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In many parts of the world consumers bought unusually large amounts of goods in anticipation and fear of coronavirus Image Credit: AP

Coronavirus has got everyone up and running. It’s not the kind of running one might see at a gym on a treadmill, or even on one’s sedate morning jog.

This running is more zigzag. My mate Barney says that’s the way people generally run when they are panicked.

I said I thought that was the way you were meant to run when being chased by an elephant. “Well,” said Barney, “this virus might very well be an elephant, given the stats and the way it’s simply running people down.”

Here’s a list of everything we need. I’ve got to go get the grandkids. You get a trolley and, without any more dilly-dallying


He pauses to remind me that, “Of course you must remember never to run zigzag if being chased by a snake. That’ll just play into the snake’s hands.”

Creating mayhem

A snake with hands? But, naturally, I don’t voice that. I’ve been with Barney long enough to know he has a propensity for mixing or borrowing metaphors without a second’s thought. Barney, meanwhile, gets back to this “elephant” that has succeeded in creating general mayhem in Sydney.

“The government only warned people to be prepared. It didn’t say go out and buy up half the supermarket, for crying out aloud!”

Apparently, his neighbours, the Alfords — dad, mum and four children — have picked up enough stock to last them two whole months. “If you go to the chemist and happen to be looking for hand sanitiser and fail to find any, call on the Alfords.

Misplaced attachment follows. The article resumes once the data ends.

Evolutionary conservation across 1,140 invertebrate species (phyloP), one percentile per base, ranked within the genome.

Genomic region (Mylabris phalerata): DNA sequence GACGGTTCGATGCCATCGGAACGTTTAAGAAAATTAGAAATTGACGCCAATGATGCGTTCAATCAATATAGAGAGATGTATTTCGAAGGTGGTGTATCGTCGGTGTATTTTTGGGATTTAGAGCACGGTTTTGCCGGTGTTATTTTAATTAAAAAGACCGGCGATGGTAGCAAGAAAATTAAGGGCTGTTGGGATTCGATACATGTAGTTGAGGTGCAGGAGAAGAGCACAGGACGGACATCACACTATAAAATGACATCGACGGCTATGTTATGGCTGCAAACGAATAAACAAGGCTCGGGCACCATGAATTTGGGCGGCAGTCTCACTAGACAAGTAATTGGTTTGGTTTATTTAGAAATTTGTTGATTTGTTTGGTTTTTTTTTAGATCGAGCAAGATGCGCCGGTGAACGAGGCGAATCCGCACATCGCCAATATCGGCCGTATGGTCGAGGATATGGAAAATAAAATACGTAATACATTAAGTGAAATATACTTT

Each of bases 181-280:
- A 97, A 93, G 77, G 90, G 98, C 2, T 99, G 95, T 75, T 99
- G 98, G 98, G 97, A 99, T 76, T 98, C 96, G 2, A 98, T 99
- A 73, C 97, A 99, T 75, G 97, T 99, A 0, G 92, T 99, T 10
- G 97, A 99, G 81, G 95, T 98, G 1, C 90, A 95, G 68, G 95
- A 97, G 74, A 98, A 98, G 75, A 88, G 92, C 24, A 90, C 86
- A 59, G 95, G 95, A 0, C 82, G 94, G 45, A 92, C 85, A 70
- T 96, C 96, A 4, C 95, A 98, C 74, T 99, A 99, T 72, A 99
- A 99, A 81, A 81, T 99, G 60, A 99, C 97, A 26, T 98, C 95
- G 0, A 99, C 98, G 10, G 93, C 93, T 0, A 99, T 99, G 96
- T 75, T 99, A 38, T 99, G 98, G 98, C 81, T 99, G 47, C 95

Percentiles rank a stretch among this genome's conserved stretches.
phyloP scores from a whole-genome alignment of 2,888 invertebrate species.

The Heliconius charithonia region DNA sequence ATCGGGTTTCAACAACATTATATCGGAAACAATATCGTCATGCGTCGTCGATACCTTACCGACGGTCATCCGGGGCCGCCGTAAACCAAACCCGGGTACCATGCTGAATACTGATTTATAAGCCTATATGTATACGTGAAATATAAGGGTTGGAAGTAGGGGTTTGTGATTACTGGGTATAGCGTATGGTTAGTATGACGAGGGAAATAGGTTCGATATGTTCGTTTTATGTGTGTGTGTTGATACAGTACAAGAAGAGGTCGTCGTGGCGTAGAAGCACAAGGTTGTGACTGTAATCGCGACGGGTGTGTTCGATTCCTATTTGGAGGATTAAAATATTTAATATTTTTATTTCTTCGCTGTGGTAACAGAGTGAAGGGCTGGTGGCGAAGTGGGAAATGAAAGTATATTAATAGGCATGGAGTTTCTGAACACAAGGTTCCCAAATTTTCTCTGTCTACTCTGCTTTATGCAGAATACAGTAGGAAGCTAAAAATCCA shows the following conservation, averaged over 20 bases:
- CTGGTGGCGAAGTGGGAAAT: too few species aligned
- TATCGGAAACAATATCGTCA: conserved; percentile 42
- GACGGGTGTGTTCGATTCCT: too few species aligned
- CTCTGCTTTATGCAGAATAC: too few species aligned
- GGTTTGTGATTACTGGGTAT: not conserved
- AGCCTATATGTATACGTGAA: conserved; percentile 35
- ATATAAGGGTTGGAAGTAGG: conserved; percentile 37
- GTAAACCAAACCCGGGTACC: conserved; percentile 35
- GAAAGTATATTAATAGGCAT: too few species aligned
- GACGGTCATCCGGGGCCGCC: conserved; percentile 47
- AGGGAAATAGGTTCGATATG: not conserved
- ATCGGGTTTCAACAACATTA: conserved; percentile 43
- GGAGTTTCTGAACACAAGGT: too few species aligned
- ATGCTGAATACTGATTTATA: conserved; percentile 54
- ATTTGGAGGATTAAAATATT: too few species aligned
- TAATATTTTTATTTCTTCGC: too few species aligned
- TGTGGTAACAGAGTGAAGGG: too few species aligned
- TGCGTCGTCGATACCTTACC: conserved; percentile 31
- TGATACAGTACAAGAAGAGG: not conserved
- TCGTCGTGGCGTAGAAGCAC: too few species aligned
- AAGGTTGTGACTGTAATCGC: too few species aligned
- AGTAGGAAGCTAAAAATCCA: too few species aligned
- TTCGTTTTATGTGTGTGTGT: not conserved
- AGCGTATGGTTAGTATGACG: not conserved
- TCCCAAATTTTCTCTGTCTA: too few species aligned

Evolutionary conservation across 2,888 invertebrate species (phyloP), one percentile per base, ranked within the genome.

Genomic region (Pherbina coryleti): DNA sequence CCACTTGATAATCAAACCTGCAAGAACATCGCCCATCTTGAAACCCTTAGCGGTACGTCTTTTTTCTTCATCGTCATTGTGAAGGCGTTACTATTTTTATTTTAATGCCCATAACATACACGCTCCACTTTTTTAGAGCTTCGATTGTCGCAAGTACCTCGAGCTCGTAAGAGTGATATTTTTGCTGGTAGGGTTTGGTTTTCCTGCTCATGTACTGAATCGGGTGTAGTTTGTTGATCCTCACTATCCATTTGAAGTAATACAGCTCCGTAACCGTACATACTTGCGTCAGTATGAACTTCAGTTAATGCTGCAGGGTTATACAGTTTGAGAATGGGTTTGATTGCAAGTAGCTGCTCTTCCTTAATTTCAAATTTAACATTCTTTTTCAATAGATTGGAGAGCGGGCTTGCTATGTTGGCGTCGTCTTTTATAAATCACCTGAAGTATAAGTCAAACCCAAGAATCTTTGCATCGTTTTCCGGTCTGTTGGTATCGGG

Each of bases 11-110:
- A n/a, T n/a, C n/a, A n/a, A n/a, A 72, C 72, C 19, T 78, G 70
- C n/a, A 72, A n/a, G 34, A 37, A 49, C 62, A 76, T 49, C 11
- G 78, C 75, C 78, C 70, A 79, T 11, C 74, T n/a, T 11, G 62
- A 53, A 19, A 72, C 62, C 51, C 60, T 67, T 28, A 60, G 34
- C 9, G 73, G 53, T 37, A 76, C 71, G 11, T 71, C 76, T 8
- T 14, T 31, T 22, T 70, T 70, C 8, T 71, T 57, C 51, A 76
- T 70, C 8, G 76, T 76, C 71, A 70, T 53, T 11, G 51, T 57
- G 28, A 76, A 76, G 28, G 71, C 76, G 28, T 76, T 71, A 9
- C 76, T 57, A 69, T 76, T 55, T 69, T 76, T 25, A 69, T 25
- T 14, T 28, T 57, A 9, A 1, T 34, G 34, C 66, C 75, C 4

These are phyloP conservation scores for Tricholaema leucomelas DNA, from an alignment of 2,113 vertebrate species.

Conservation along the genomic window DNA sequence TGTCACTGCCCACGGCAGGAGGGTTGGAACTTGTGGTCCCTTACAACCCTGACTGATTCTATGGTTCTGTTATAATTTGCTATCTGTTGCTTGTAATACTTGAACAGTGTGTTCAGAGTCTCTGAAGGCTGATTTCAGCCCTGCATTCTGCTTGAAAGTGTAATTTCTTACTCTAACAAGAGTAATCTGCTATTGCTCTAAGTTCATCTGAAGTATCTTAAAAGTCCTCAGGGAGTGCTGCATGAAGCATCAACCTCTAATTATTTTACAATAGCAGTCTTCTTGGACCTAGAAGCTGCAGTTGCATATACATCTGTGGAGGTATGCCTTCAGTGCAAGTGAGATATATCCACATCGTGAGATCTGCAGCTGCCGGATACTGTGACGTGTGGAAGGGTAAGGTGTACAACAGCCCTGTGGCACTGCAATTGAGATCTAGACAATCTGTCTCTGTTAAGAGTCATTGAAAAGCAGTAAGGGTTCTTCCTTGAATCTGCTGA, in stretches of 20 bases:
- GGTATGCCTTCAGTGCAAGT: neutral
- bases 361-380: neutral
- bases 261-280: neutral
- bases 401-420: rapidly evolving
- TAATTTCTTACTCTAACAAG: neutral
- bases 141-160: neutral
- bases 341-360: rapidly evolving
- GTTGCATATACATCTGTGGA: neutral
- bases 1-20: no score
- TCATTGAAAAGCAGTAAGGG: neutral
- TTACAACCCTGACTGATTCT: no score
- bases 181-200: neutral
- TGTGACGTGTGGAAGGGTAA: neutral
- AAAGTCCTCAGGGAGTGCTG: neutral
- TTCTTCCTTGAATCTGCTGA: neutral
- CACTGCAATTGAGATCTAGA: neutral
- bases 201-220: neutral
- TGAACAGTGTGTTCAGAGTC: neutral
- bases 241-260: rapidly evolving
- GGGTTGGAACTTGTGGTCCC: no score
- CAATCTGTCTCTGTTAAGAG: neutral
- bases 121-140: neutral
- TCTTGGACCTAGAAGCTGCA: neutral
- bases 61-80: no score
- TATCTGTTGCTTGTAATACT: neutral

They’ve commandeered the last two cartons.” Ditto with cereal and tinned stuff. Baked beans, black beans, lentils, chickpeas, sardines. Three meals a day for six people, for two months.

“They’ve worked it all out to the minutest detail,” says Barney. He’s very cross with the Alfords and I suspect it’s because they’ve somehow managed to get the jump on him.

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Got in first. Barney always likes to be ahead of the pack. Never a follower. Now, two things happen after this.

Barney has had his rant, he’s still in a sulky mood, but the coffee is hopefully helping. As luck — or ill luck — would have it, who should walk by not a few minutes later with a cheery “hello” is Mike Alford himself!

It happened quite suddenly. Had he been granted a little time, I think Barney would have dived under the table, in preference to returning the greeting.

Knockout blow

As it stands, he’s not given a chance because Mike gushingly thanks Barney for all his help! Barney, for his part, looks like he’s been dealt a knockout blow by Mike Tyson, not Mike Alford. “What help?” he manages to query, querulously.

It’s like his vocal chords have been lassoed. “Oh, not you in person,” says Mike, “but your wife. She’s an absolute angel!

Had she not sat with us and drawn up all those items on the list — how many meals per person, who’s eating what, how many days etc etc — gee she’s a whizz at math — had she not done that we’d have found ourselves floundering in the face of this oncoming adversity.” And Barney’s pale features somehow manage to turn paler.

Anyhow, Mike, his thanks now expressed, bids everyone — including those not listening — a cheery farewell and heads off on his way. And almost as if this was the staging of a two-act play, right on cue, who should walk around the corner and head straight for our table, but Mrs Barney herself.

Business-like as usual in her stride. Without any preamble, she wades in: “I knew this is where you’d be, watching the hours go by.” She forcefully places a folded slip before him.

“Here’s a list of everything we need. I’ve got to go get the grandkids. You get a trolley and, without any more dilly-dallying go straight and get all that’s on the list. Straightaway.” No zigzagging, she means.

Kevin Martin is a journalist based in Sydney, Australia.